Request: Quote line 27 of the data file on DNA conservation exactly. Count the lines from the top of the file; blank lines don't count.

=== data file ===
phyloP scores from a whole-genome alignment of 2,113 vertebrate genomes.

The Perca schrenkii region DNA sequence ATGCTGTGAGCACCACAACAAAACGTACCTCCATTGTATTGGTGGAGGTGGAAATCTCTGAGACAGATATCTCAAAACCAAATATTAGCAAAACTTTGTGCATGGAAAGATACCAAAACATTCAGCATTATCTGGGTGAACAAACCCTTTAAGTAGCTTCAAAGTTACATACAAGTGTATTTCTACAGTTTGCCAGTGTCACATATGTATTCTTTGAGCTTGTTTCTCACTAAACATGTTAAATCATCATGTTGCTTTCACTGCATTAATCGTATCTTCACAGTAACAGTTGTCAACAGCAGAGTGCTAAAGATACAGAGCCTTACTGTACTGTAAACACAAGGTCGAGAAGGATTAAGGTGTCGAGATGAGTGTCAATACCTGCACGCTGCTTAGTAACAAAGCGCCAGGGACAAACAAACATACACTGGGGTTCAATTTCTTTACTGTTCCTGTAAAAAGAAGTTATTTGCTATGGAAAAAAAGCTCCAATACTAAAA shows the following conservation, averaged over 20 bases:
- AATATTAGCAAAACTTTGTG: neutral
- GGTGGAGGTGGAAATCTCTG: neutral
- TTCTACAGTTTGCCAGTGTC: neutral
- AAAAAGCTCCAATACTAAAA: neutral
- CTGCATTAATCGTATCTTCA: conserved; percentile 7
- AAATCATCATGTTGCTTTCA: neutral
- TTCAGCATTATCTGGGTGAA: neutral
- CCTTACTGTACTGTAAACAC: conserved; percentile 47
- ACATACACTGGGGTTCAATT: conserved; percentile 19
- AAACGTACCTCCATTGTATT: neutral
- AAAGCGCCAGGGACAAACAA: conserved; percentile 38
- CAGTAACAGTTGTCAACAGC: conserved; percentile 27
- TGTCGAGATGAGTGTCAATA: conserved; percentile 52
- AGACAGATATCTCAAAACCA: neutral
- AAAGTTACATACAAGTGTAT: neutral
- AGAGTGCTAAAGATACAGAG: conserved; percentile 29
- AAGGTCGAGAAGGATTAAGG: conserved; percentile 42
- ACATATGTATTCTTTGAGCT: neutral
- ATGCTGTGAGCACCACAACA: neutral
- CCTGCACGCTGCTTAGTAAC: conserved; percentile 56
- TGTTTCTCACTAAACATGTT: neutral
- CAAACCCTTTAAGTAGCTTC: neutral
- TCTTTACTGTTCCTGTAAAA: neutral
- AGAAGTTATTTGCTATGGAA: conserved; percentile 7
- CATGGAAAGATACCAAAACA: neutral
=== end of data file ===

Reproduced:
- CATGGAAAGATACCAAAACA: neutral